An Executive Director's point of view
October 16, 2014: Better way to multitask
October 15, 2014: Tell the truth
Don't say you are improving their experience. If they complain about the change, the experience has not improved, and saying that it has makes your association appear misguided, uninformed, and just plain insulting.
Let them know that you database has been changed, or that you want to eliminate collection problems, or that people had abused previous policies, or that there just aren't enough buyers for the products you used to sell.
Always tell the truth.
October 14, 2014: How not-for-profits communicate
October 13, 2014: Good customer service is an asset
The promise of great customer service is an excellent way to attract customers and members. And delivery of great customer service is an excellent way to retain those customers and members.
So, don't think of customer service as a money drain. Think of it as one of your association's most effective marketing tools.
October 12, 2014: Online shopping carts
October 07, 2014: Big donor attitudes
October 05, 2014: Using skills differently
In staffed organizations, they also need to be skilled at supervising and directing the people who carry out the details of the work.
In one-person offices, though, they need to know how to carry out those details because they're often the ones who have to do the work.
In one-person offices, the "staff" are volunteers - sometimes Board members - who may or may not always be available, may or may not do the work on time, and may or may not be good at what they do.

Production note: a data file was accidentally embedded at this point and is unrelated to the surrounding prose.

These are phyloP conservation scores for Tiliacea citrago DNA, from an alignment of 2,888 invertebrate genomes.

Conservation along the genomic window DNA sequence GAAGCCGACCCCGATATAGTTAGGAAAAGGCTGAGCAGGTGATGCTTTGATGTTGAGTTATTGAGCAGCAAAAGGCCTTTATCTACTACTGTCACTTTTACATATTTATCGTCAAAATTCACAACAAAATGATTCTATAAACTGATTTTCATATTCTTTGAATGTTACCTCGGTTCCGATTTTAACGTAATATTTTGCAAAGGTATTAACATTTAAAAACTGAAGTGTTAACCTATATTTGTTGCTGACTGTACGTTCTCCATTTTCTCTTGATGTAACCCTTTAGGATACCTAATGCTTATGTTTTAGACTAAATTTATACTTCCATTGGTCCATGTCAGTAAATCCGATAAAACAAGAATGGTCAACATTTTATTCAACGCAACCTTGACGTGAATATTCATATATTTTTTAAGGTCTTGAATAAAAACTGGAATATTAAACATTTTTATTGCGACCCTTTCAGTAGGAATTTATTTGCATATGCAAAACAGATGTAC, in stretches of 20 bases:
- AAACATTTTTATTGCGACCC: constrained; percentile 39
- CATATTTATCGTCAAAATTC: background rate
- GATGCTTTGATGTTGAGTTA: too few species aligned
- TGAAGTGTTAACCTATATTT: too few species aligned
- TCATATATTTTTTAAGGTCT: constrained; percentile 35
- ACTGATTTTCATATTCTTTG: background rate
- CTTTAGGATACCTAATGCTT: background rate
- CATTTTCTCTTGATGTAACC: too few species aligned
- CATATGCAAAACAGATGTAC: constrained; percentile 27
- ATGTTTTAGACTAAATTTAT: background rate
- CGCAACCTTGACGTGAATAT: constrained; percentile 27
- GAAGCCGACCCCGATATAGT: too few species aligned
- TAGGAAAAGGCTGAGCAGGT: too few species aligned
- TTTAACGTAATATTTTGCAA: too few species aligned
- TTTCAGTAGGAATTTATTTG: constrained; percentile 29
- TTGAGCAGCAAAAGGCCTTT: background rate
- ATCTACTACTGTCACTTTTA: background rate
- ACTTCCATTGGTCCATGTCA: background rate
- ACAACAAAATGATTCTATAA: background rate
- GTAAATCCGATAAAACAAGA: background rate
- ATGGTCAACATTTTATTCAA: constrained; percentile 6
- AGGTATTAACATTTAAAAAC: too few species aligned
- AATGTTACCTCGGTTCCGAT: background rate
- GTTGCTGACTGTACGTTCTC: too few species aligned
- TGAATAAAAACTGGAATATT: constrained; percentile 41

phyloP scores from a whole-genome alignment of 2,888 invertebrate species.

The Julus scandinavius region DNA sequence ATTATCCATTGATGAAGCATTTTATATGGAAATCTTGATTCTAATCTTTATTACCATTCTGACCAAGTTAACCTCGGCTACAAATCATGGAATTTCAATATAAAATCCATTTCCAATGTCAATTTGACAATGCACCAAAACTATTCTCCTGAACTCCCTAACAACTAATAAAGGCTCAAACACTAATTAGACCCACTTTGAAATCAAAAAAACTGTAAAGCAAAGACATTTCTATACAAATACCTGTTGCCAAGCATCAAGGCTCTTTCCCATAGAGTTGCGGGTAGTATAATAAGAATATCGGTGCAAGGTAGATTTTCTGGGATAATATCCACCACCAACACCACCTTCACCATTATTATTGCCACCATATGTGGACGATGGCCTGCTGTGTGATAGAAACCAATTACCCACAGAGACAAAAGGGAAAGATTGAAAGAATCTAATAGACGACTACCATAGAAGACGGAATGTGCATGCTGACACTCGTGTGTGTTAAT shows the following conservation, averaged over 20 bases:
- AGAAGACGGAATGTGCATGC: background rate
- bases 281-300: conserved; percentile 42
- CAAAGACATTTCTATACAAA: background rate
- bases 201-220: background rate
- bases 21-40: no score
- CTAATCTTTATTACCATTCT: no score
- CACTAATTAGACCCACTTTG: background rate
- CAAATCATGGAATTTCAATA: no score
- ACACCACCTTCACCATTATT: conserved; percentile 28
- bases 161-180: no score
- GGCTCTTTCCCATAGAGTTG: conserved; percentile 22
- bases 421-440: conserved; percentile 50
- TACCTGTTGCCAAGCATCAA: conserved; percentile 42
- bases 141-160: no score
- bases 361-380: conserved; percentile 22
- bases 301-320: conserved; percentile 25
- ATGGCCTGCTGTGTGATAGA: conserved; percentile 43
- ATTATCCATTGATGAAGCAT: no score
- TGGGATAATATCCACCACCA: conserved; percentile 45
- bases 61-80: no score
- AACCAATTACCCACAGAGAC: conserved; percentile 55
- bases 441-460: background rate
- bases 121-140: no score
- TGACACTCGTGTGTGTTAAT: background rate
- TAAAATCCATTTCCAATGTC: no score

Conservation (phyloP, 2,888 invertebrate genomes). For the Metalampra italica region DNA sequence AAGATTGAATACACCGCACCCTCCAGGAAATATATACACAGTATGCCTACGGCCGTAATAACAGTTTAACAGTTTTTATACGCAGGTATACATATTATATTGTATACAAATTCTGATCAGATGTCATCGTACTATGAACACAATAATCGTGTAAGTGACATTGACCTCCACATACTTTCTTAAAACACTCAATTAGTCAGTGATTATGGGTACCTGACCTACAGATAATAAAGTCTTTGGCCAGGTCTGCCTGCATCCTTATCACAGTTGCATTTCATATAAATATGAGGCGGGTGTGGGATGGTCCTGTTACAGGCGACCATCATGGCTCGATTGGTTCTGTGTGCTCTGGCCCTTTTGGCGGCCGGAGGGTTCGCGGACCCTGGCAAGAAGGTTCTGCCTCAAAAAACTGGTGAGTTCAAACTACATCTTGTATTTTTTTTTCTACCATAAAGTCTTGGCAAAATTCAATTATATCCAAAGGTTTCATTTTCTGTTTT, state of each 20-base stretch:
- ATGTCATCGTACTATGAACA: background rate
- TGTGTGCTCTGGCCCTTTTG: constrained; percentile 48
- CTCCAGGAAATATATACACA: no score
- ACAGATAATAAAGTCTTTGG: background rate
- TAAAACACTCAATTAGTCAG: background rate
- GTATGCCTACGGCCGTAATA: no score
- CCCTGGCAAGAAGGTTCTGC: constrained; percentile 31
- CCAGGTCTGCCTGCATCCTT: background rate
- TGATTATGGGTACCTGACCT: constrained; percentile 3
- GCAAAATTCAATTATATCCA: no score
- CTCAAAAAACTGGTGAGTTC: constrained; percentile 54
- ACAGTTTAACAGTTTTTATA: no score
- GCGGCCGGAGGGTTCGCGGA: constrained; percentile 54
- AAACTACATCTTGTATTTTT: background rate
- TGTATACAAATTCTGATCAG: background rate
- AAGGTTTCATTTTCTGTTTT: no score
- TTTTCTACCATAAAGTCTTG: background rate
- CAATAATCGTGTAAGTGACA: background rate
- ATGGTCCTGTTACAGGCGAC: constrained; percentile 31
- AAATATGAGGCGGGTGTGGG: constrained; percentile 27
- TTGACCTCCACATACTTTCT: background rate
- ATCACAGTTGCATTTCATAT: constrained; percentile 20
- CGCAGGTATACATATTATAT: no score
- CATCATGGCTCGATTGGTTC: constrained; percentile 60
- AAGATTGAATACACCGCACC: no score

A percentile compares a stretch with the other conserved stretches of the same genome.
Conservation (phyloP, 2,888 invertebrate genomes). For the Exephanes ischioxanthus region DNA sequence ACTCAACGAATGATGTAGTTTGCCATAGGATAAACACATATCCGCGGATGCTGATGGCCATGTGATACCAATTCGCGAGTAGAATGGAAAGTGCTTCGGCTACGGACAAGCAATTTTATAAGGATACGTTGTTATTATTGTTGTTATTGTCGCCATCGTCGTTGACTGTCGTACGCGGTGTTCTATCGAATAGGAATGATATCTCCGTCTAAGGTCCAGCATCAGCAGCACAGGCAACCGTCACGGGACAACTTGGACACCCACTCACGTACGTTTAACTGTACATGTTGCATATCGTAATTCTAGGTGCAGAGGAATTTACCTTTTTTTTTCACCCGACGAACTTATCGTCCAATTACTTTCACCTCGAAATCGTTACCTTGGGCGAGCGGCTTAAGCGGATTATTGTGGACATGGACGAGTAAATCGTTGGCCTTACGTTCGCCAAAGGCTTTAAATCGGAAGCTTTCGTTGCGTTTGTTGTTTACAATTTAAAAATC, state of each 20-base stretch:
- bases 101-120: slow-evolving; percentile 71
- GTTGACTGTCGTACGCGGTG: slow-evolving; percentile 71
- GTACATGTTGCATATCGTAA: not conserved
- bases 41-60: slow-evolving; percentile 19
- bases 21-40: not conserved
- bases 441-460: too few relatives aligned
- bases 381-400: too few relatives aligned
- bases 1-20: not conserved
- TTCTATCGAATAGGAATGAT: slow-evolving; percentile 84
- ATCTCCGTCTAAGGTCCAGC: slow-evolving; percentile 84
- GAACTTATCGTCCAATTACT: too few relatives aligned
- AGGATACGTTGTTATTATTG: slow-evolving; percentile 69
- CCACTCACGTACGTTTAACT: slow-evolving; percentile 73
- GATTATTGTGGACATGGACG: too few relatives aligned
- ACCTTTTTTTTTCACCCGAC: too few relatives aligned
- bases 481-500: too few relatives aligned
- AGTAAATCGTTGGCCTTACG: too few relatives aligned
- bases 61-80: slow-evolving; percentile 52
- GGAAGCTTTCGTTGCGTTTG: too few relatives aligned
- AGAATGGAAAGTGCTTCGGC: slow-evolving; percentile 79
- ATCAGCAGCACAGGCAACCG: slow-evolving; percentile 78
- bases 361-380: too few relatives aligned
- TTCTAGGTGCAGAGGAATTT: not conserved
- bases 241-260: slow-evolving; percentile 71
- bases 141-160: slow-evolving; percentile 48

The CEO does not supervise or direct them, but instead coordinates (or tries to coordinate) and facilitates their activities. And the CEO cannot discipline them or fire them.
In staffed organizations, CEOs need political know-how to deal effectively with media, government, and other groups.
In one-person offices, CEOs need political know-how to deal effectively with volunteers so those folks will do what needs to be done, the way it needs to be done, when it needs to be done.
Same skills, different audiences.
October 01, 2014: Too many days
Jack Wayman, founder of the Consumer Electronics Show, always kept his event short, despite the growth of the industry and the popularity of the show.
"Everybody used to ask, 'Why can the show be a full week?'" he related. "Because everybody has to go home and make a living, and fish, guests, and tradeshows smell after four days," he answered.
(Thanks to ASAE for pointing to the quote).
September 23, 2014: Don't build it
September 18, 2014: What's the WIG idea?
That was the message of today's webinar hosted by Association Forum of Chicagoland.
(WIG = Wildly Important Goals)